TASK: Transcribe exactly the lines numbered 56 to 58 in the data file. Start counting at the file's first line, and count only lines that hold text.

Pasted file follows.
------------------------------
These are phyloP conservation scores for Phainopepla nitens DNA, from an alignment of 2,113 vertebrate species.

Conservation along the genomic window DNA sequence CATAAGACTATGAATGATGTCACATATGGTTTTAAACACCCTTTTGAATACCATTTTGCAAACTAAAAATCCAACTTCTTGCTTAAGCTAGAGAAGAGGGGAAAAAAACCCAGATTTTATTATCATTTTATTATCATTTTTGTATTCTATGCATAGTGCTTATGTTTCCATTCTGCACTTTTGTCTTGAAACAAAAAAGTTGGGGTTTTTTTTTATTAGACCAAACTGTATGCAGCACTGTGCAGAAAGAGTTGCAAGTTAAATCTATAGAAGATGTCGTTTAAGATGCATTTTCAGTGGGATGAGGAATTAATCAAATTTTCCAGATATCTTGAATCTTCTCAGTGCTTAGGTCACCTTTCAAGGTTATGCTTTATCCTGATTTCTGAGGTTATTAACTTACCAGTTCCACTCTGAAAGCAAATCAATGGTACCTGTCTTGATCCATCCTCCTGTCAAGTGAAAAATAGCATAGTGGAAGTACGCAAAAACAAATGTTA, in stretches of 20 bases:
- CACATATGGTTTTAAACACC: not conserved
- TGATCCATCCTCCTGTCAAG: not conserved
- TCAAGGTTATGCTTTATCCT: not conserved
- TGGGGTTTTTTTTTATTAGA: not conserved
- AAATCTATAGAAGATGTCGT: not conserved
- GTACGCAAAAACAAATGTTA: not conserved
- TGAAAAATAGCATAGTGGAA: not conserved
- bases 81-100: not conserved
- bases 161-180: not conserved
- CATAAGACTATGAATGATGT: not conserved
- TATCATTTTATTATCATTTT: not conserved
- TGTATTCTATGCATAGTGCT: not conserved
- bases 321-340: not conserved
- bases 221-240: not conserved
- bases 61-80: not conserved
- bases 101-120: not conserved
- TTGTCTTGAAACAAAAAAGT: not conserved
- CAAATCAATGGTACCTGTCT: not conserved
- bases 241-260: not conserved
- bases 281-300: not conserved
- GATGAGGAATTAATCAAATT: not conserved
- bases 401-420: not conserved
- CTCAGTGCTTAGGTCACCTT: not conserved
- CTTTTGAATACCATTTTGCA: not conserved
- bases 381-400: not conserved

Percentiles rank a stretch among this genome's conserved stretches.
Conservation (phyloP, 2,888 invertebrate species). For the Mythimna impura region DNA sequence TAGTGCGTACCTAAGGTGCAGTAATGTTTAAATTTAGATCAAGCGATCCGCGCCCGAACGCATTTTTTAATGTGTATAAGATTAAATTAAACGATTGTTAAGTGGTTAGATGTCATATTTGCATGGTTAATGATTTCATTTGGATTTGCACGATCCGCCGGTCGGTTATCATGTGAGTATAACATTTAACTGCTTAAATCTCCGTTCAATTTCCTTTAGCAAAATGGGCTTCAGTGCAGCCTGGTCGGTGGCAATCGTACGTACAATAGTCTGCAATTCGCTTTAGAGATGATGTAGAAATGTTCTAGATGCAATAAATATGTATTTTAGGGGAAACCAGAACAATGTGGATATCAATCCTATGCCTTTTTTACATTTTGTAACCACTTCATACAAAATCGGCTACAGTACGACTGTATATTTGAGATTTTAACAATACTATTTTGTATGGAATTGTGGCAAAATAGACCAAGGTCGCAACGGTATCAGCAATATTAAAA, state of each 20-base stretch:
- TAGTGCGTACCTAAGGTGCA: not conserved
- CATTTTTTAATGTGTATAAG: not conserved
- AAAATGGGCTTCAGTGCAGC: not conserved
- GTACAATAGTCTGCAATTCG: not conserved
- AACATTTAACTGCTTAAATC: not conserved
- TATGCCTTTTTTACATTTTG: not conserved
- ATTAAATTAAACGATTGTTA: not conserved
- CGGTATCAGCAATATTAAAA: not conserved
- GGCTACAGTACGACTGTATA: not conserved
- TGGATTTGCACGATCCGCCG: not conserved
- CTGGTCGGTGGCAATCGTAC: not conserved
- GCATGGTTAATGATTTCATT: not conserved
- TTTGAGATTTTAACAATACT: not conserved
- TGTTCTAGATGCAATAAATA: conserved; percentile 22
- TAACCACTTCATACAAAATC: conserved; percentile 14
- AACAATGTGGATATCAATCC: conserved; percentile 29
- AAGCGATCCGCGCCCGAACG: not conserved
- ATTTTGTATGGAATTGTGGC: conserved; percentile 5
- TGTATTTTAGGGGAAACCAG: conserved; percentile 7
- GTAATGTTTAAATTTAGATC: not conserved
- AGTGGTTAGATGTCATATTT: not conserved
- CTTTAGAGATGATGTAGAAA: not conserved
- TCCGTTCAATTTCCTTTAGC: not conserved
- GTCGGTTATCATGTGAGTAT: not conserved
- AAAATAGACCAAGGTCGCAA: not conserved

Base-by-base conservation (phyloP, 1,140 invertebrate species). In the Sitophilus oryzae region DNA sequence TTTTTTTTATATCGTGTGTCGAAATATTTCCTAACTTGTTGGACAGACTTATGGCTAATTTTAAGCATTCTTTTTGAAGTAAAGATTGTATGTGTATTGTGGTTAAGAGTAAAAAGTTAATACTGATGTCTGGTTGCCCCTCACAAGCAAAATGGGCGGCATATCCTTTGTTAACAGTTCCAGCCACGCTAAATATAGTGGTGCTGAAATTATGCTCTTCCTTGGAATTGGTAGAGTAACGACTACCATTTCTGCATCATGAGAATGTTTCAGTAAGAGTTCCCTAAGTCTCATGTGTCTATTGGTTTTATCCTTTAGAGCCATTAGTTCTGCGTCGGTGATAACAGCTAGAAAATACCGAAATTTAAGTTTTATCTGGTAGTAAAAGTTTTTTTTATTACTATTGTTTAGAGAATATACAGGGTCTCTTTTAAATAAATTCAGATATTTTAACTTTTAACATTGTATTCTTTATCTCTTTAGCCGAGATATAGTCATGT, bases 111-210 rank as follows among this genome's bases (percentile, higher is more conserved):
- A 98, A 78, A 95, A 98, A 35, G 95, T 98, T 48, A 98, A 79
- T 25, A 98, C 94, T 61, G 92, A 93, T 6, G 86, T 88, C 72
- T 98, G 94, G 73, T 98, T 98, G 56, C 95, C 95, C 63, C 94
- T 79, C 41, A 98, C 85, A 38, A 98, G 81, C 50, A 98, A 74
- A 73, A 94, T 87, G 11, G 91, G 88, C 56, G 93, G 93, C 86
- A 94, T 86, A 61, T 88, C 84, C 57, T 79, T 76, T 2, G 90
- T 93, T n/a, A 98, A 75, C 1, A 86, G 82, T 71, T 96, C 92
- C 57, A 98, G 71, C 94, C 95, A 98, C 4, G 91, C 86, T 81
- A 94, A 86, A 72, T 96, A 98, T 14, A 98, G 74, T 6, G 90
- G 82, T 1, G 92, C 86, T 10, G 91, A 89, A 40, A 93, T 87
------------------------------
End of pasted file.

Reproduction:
- A 98, A 78, A 95, A 98, A 35, G 95, T 98, T 48, A 98, A 79
- T 25, A 98, C 94, T 61, G 92, A 93, T 6, G 86, T 88, C 72
- T 98, G 94, G 73, T 98, T 98, G 56, C 95, C 95, C 63, C 94